5 Nutrition Tips for Increasing Brain Power

How your food choices can make you smarter

Close up of plate of fresh grilled fish and sauce
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Did you know that the foods you eat have the potential to increase brain power? Here is a five-step brain food nutrition plan to get your diet under control and to use food as brain medicine.

1. Increase Water Intake

Given that your brain is about 80 percent water, the first rule of brain nutrition is adequate water to hydrate your brain. Even slight dehydration can raise stress hormones which can damage your brain over time. Drink lots of water throughout the day. 

It is best to have your liquids unpolluted with artificial sweeteners, sugar, caffeine, or alcohol. You can use herbal, non-caffeinated tea bags, such as raspberry or strawberry flavored, and make unsweetened iced tea. Green tea is also good for brain function as it contains chemicals that enhance mental relaxation and alertness.

2. Restrict Calories

Substantial research in animals, and increasingly in humans, indicates that a calorie-restricted diet is helpful for brain and life longevity. Eating fewer controls weight, decreases risks of heart disease, cancer and stroke from obesity, and triggers certain mechanisms in the body to increase the production of nerve growth factors, which are helpful to the brain. Researchers use the acronym CRON for "calorie restriction with optimal nutrition," so the other part of the story is to make these calories count.

3. Eat Fish, Fish Oil, and Good Fats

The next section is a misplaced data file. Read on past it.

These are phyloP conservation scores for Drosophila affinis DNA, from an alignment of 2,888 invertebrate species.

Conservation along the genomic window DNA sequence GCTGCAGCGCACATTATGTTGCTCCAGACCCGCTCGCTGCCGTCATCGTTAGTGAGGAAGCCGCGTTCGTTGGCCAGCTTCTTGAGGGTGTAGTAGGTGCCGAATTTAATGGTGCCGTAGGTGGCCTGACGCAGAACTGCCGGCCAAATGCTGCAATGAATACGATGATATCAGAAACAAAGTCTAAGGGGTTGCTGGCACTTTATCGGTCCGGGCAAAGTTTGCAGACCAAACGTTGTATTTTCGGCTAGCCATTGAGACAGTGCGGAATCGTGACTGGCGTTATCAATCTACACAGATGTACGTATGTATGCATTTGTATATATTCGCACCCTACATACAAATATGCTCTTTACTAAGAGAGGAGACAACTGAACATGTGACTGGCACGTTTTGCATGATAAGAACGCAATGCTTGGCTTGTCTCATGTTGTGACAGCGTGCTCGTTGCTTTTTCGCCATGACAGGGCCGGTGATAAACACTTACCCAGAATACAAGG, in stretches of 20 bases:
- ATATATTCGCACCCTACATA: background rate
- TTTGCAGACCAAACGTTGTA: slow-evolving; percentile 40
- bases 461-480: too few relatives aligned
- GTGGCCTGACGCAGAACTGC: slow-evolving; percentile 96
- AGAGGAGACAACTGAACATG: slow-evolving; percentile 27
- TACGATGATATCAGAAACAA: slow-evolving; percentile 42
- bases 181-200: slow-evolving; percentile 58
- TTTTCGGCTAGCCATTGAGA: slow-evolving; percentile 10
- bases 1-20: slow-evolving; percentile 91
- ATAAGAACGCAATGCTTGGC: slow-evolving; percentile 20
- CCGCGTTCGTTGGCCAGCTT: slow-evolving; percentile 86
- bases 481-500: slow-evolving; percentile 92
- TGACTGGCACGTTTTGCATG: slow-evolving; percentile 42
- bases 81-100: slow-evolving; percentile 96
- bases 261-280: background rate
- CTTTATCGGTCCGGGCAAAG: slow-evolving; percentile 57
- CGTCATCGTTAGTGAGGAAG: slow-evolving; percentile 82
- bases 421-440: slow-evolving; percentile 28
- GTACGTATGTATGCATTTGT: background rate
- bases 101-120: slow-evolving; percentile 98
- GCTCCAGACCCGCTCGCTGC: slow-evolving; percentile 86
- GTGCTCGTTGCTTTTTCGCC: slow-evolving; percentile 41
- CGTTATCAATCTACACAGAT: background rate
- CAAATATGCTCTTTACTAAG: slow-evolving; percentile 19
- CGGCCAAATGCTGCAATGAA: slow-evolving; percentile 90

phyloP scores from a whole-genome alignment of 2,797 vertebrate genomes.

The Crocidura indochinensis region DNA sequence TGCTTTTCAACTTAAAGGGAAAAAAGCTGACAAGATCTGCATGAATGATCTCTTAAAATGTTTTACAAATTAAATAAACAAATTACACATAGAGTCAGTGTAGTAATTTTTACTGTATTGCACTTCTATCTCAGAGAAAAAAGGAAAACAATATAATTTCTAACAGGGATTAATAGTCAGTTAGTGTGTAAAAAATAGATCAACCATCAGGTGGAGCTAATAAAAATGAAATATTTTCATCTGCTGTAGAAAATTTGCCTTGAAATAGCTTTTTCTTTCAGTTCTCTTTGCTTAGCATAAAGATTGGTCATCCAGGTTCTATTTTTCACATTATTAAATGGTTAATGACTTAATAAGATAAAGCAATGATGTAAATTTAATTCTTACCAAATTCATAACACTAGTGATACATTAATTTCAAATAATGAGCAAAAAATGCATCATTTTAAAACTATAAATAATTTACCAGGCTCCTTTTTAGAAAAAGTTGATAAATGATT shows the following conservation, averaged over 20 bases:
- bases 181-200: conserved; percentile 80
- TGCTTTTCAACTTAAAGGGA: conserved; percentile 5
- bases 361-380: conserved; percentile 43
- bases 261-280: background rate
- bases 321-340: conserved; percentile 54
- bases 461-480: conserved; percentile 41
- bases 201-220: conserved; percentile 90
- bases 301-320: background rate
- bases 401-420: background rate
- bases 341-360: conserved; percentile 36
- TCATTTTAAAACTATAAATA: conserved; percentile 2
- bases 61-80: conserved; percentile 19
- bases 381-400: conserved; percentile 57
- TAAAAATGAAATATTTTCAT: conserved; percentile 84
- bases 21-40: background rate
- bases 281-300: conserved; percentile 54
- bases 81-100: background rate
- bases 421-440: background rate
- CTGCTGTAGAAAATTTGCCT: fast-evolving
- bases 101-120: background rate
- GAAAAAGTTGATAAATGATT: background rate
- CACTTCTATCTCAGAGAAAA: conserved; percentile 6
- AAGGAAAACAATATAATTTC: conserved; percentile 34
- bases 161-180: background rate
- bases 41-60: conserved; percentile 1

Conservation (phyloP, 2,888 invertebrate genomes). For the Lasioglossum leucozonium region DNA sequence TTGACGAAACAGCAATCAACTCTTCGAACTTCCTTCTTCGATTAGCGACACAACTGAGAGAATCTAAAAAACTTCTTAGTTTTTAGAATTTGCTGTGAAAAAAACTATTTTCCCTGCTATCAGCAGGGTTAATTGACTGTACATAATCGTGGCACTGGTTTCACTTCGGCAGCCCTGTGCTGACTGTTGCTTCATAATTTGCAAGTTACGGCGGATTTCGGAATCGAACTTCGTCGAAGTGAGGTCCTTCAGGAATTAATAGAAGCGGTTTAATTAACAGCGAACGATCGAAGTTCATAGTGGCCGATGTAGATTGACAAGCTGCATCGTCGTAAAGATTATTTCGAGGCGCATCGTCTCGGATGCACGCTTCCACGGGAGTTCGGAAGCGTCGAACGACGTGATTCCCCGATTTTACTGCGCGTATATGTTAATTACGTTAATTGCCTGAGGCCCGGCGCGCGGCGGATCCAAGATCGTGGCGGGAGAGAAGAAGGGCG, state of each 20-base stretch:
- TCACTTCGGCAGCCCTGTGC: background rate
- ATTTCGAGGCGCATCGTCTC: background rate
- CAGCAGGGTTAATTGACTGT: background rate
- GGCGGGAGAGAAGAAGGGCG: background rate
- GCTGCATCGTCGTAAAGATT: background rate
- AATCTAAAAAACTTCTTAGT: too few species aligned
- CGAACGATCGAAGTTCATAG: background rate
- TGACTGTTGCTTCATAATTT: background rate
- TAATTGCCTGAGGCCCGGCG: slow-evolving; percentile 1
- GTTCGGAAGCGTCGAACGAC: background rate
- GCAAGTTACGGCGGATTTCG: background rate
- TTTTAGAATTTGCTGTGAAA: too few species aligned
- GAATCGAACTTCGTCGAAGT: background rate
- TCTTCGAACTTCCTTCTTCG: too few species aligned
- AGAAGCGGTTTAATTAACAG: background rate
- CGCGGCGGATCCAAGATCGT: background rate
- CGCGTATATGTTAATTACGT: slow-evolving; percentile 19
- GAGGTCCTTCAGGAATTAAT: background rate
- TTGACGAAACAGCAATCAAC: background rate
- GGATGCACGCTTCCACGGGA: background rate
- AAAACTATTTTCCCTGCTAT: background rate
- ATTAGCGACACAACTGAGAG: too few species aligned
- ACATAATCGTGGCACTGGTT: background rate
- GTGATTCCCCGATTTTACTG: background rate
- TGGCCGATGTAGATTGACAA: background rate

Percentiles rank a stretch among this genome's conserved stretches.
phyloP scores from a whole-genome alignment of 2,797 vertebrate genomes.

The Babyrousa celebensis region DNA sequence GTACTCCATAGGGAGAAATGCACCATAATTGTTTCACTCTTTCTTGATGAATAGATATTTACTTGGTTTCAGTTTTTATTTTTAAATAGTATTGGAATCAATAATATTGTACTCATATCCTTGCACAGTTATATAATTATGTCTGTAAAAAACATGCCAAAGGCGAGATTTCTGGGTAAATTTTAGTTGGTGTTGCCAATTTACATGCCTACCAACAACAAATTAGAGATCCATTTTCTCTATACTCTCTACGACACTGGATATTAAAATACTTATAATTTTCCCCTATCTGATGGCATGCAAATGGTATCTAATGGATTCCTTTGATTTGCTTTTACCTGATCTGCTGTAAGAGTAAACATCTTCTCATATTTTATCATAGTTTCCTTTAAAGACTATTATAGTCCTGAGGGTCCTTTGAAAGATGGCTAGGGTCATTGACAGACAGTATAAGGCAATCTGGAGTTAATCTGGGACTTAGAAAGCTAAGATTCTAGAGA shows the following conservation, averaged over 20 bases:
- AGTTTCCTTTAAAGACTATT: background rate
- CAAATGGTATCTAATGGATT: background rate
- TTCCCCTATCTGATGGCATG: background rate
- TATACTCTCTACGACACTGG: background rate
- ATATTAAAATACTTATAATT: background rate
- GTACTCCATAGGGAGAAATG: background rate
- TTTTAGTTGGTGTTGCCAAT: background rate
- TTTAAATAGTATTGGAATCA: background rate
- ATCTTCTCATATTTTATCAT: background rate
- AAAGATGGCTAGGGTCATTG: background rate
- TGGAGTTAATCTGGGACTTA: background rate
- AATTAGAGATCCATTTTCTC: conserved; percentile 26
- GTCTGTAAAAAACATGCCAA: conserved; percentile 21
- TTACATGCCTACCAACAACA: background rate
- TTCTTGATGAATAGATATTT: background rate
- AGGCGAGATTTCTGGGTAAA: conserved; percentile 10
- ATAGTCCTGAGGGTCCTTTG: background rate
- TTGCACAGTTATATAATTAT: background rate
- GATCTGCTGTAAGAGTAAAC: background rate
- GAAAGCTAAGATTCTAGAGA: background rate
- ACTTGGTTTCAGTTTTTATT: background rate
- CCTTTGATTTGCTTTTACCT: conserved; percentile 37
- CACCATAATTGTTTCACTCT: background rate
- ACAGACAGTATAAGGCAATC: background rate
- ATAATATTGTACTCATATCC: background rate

DHA, an omega-3 fatty acid found in fish, makes up a large portion of the gray matter of the brain. The fat in your brain forms cell membranes and plays a vital role in how cells function. Neurons, which carry messages from the brain throughout the body, are also rich in omega-3 fatty acids. Research has revealed that diets rich in omega-3 fatty acids may help promote a healthy emotional balance and positive mood in later years, possibly because DHA is the main component of the brain's synapses.

4. Consume Lots of Dietary Antioxidants

A number of studies have shown that dietary intake of antioxidants from fruits and vegetables significantly reduces the risk of developing cognitive impairment. Experts believe that free radical formation plays a major role in the deterioration of the brain with age. When a cell converts oxygen into energy, tiny molecules called free radicals are made.

When produced in normal amounts, free radicals work to rid the body of harmful toxins, thereby keeping it healthy. But when produced in toxic amounts, free radicals damage the body's cellular machinery, resulting in cell death and tissue damage in a process is called oxidative stress. Vitamin E and Vitamin C and beta carotene inhibit the production of free radicals.

The best antioxidant fruits and vegetables, according to the U.S. Department of Agriculture, are blueberries, blackberries, cranberries, strawberries, spinach, raspberries, Brussels sprouts, plums, broccoli, beets, avocados, oranges, red grapes, red bell peppers, cherries, and kiwi.

5. Balance Protein, Good Fats, and Carbohydrates

Diets high in refined sugars can lead to diabetes, sleepiness, and cognitive impairment. Yet, to imply that bacon is a health food and that oranges and carrots are as bad as cake seems silly. Eliminating simple sugars and balancing proteins, good fats, and good carbohydrates are essential for boosting brain power.

Having protein at each meal helps to balance blood sugar levels. Adding lean meat, eggs, cheese, soy, or nuts to a snack or meal limits the fast absorption of carbohydrates and prevents the brain fog that goes with eating simple carbohydrates, such as donuts. At each meal or snack, try to get a balance of protein, high fiber, carbohydrates, and fat.

By following a sensible, well-rounded diet, you can be on your way to ensuring your brain and your body works well for years to come.

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